I mean… you wouldn’t buy a home if you have not seen it. So why are you making it so easy to be convinced of buying real estate in places you have never been to in your life. If you ask me, the least a promoter could do is fly potential investors all the way to London or California to show them what the deal is. As investors, if we don’t demand it, the organisations that collect our checks will not offer it. And by continuing to buy without demanding it, we are saying that these things do not matter. Maybe that’s why individuals are usually the target segment that these trade shows target. Because they tend to be more lax in diligence compared to a corporate power house that generates their income from investments.
In addition to purchasing the foreign property, there will be taxes added. Property taxes will differ from country to country, city to city. You will need to be fully aware of all the local laws, from property taxes to tenancy. Now if you are renting out the property that you have purchased, it will be difficult to keep an eye on anyone who rents the property.
The possibility of tenant damage is also great. A good number of people will not have respect for the property they are renting or any regards for the neighbors. This is a fact that experienced landlords will have grown accustomed to. It would be in your best interests to find out what the local laws in the foreign place are and what you may be liable for in regards to tenant damage.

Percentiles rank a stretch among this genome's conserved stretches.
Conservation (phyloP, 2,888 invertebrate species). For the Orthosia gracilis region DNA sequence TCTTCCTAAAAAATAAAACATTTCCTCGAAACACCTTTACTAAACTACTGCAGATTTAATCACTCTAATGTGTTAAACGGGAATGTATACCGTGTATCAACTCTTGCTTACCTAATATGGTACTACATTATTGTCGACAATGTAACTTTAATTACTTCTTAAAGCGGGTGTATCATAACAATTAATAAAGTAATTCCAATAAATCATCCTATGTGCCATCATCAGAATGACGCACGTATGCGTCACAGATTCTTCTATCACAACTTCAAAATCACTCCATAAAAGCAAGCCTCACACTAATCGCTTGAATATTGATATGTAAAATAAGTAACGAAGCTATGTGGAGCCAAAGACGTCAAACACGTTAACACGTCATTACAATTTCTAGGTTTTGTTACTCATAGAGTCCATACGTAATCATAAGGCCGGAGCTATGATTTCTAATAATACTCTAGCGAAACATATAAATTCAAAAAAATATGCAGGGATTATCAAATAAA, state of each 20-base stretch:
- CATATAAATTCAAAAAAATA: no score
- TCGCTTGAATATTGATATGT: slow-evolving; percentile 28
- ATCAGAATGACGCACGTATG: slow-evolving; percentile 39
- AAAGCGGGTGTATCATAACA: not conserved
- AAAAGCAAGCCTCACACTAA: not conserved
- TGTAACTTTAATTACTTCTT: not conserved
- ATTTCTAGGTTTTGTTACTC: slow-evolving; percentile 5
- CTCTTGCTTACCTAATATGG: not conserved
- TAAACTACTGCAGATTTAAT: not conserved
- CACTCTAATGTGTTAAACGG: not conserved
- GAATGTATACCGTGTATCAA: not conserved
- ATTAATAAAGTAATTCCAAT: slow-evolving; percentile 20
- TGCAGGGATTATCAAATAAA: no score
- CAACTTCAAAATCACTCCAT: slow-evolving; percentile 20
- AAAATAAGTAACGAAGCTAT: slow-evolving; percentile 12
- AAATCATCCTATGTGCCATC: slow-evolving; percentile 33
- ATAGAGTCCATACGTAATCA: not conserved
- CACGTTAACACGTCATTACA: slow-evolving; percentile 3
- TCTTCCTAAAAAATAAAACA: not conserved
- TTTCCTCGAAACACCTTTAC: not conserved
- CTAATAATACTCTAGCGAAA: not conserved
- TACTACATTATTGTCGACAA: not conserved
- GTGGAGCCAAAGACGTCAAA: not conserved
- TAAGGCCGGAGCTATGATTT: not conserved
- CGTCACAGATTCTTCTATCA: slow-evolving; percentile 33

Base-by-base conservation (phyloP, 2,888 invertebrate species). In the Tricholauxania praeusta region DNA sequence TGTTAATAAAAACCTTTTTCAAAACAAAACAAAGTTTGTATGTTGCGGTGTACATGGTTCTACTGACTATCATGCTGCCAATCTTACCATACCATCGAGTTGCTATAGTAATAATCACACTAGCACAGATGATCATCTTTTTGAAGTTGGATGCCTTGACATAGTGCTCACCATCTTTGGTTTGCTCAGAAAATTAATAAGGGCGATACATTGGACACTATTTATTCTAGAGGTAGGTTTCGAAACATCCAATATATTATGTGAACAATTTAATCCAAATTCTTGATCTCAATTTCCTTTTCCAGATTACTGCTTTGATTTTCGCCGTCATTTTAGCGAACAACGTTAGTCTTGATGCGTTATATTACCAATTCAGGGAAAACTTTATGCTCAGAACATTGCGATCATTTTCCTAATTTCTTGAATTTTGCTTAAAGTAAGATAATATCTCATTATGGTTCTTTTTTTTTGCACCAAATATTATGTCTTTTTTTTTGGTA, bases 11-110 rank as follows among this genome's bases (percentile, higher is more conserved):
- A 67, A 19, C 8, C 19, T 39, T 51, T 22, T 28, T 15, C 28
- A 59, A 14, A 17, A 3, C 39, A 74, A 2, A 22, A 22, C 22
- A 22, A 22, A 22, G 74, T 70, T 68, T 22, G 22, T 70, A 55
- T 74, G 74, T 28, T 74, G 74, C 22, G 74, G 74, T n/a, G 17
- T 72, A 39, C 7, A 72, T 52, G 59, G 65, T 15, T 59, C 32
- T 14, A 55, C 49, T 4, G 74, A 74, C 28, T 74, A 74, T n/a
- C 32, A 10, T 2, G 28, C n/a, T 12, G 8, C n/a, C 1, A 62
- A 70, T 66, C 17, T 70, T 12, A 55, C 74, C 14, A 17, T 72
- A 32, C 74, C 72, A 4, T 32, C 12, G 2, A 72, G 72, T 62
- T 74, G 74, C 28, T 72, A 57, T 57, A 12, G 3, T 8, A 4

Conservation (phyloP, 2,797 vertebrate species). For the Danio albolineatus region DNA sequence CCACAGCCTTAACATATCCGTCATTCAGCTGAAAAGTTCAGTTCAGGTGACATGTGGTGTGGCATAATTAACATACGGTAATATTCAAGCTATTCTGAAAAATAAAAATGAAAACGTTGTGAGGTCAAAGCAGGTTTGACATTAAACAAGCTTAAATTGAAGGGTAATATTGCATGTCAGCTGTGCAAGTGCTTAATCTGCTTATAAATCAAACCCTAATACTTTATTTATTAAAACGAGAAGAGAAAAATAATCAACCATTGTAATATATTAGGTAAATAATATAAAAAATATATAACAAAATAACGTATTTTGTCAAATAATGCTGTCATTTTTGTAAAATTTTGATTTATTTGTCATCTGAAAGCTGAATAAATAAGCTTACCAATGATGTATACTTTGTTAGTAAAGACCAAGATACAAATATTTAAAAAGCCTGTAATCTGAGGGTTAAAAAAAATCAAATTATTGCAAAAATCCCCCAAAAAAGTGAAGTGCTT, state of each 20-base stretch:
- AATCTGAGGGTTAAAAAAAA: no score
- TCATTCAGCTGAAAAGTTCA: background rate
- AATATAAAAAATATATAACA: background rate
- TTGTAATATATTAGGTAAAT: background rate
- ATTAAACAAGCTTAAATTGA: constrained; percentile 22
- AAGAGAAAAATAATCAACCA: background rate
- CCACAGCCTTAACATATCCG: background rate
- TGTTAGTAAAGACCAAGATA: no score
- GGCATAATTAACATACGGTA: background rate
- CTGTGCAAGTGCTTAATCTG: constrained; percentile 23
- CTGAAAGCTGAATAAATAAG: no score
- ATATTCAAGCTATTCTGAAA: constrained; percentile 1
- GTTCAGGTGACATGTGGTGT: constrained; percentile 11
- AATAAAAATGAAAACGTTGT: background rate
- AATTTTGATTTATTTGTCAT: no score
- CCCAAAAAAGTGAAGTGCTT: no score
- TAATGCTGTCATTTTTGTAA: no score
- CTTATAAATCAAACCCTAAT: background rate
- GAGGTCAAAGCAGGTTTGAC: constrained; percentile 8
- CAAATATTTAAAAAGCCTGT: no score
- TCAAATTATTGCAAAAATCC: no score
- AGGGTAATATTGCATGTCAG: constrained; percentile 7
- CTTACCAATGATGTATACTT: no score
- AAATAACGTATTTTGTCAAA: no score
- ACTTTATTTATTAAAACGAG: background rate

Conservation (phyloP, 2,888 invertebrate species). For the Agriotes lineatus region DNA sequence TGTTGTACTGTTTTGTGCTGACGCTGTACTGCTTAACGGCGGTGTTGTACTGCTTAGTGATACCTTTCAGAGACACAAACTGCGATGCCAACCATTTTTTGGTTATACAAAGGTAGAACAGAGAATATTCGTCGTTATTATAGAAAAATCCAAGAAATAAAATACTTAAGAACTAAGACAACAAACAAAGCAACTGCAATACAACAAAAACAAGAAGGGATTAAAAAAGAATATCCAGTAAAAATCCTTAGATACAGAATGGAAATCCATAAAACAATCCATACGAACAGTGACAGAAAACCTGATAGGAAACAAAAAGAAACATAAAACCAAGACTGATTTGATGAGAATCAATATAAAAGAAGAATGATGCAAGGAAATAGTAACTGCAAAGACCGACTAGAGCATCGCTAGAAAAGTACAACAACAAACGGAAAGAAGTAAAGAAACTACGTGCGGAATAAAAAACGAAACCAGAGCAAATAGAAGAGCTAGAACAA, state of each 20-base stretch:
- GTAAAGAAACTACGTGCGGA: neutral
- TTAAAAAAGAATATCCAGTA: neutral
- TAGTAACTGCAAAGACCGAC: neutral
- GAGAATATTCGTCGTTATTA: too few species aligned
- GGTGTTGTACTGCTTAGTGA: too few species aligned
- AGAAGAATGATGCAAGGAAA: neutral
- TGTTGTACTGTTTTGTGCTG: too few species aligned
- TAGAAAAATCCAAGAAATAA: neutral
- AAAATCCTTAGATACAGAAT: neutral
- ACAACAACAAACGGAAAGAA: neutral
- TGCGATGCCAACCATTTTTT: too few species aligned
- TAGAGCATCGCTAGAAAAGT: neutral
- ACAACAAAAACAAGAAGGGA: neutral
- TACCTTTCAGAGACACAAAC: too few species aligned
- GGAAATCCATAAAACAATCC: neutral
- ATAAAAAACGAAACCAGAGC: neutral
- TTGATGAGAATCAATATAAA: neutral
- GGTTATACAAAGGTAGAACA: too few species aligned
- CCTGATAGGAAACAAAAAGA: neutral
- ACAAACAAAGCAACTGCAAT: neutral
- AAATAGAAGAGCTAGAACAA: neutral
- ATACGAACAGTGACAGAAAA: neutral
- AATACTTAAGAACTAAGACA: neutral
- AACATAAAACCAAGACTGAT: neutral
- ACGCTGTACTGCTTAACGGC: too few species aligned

A lot of times, the differences could be too huge for someone to comprehend. This is when you will have to enlist for independent help. I mention independent because if you are to rely on the investee for information, you will most likely get a beautiful picture of how the project is doing. If that is really the case, good for you. But you can never tell could you?
Every year people invest in foreign properties with the intentions of making their money work harder for them. This is while they also entertain the brief thought that the foreign homes could be a place they might retire in when it’s time for retirement. The need for a caretaker or someone from the area to keep an eye on the property is a must. While you are not in residence, there may be severe problems like pest infestation, water damage or vandalism.
It is possible that your insurance may not cover such damages. Damages that are not attended to can escalate quickly when left unattended. A few pests can quickly multiply to numbers you cannot comprehend. One common type of pest damage, is electrical wires that have been chewed on. This can be expensive to repair and the possibility for a fire breaking out is huge.
It is recommended to sit down and make a list of possible issues with buying a property in a foreign country. The projected returns could be very attractive. But the potential problems can be very unattractive. Just make sure you have all the bases covered before you make a final decision on your investment.